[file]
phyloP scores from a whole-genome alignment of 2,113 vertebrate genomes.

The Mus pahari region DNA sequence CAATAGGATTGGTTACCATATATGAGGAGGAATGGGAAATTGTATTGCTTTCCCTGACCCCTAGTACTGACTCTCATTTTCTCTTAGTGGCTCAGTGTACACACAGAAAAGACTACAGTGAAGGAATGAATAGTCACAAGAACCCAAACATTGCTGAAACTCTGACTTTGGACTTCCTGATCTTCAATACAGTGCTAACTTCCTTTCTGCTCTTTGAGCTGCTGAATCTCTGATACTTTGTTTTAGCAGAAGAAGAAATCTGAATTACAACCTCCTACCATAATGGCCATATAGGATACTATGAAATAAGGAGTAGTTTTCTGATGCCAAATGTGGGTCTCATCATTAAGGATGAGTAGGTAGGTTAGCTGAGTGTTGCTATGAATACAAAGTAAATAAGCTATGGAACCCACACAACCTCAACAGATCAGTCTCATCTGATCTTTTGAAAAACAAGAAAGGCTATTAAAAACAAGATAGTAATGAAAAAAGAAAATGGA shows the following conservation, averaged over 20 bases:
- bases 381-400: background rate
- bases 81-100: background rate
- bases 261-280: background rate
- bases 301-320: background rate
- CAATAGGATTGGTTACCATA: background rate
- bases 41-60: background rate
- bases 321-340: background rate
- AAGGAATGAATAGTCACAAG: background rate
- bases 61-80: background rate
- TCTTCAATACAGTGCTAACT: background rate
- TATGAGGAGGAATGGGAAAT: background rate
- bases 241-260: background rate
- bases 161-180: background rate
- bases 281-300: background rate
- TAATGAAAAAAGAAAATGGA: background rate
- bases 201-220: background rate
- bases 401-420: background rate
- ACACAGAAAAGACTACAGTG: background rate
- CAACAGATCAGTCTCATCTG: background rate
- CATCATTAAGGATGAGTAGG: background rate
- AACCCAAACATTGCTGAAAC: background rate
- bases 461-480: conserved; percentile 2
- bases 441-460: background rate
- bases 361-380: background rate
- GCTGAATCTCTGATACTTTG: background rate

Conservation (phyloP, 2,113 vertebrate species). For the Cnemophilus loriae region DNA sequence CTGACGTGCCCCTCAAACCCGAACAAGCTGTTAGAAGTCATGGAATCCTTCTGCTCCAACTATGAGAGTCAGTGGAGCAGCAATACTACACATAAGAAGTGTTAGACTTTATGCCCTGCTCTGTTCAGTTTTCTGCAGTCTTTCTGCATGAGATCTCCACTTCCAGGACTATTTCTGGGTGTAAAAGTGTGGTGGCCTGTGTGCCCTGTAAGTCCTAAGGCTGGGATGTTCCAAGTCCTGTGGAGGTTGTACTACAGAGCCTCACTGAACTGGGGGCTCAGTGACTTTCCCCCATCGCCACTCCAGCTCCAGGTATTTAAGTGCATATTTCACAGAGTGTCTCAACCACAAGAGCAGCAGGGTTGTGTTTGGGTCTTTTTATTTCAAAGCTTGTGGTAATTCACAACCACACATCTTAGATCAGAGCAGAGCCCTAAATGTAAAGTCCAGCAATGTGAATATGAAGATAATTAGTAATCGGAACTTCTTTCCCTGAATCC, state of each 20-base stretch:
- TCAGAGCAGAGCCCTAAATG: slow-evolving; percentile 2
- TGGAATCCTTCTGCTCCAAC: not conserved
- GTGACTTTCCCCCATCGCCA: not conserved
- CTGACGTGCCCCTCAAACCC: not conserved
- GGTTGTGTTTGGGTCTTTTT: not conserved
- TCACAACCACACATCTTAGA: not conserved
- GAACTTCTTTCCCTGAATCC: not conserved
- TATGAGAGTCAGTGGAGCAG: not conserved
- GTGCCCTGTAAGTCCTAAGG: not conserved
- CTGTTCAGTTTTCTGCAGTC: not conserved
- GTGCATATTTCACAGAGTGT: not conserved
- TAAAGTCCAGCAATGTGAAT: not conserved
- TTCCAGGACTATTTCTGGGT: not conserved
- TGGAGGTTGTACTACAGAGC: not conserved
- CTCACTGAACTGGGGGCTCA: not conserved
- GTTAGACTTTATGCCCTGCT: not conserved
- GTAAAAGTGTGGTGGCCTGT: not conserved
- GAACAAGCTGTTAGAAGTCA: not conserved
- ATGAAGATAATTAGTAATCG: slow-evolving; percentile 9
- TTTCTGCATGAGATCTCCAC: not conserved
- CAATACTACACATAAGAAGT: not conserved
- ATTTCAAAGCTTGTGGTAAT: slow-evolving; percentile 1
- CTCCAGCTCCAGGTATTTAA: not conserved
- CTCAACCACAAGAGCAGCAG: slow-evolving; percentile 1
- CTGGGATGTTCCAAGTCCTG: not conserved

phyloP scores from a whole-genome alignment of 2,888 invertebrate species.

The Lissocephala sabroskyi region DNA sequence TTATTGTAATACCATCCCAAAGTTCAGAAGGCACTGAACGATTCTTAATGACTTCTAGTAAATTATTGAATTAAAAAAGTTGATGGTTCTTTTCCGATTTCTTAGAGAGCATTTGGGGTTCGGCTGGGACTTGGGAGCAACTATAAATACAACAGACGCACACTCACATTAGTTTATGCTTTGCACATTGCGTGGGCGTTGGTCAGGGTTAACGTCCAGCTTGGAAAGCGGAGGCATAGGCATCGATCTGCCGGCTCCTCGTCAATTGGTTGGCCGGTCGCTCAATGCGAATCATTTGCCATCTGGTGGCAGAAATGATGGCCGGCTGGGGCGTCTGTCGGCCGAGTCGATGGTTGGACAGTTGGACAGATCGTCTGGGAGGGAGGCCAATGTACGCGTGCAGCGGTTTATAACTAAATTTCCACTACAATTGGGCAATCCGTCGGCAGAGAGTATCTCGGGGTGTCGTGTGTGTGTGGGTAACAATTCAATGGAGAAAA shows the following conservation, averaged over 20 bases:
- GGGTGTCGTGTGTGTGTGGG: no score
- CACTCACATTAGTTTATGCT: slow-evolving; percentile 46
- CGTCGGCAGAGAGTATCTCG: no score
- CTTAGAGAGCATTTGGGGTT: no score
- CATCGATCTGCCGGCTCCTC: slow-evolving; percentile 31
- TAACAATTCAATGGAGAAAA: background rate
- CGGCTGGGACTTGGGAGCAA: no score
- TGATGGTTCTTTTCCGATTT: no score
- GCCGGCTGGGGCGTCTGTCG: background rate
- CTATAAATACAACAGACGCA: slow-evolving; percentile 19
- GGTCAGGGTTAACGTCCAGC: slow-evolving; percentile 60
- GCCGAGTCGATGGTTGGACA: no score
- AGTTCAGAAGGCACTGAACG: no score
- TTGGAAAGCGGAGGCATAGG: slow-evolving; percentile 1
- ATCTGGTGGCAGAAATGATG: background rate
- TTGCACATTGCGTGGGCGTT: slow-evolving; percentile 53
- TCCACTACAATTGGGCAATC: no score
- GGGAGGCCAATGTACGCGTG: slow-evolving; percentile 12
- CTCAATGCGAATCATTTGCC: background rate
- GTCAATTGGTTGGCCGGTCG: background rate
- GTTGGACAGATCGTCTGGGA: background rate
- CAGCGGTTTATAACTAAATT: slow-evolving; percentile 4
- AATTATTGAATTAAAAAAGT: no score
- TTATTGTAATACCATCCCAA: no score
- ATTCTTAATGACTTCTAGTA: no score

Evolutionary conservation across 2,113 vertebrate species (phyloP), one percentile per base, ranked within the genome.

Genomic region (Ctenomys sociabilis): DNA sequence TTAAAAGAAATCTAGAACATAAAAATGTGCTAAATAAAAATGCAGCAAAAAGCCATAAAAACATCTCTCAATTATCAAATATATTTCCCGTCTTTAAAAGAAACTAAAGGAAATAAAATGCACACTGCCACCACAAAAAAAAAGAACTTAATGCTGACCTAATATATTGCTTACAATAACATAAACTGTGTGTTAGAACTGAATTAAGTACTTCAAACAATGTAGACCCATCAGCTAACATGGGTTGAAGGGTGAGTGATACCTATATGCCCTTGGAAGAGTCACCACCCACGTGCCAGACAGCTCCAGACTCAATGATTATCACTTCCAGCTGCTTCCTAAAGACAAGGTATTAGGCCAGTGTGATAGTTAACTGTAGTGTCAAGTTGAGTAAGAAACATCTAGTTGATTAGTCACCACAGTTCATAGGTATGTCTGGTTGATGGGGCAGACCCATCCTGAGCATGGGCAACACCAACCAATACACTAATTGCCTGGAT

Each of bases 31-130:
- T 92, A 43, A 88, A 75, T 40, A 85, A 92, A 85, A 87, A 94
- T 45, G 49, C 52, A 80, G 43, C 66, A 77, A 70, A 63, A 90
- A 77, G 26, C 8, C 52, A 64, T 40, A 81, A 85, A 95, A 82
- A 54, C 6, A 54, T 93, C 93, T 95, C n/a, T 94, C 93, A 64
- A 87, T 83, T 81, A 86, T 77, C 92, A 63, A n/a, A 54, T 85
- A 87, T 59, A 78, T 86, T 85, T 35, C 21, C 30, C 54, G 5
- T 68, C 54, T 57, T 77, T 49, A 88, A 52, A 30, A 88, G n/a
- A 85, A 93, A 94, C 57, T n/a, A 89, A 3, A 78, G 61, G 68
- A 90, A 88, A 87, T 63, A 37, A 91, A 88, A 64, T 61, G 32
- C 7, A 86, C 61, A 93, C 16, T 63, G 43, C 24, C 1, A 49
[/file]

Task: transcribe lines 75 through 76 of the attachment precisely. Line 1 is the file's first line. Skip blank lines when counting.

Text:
- GTCAATTGGTTGGCCGGTCG: background rate
- GTTGGACAGATCGTCTGGGA: background rate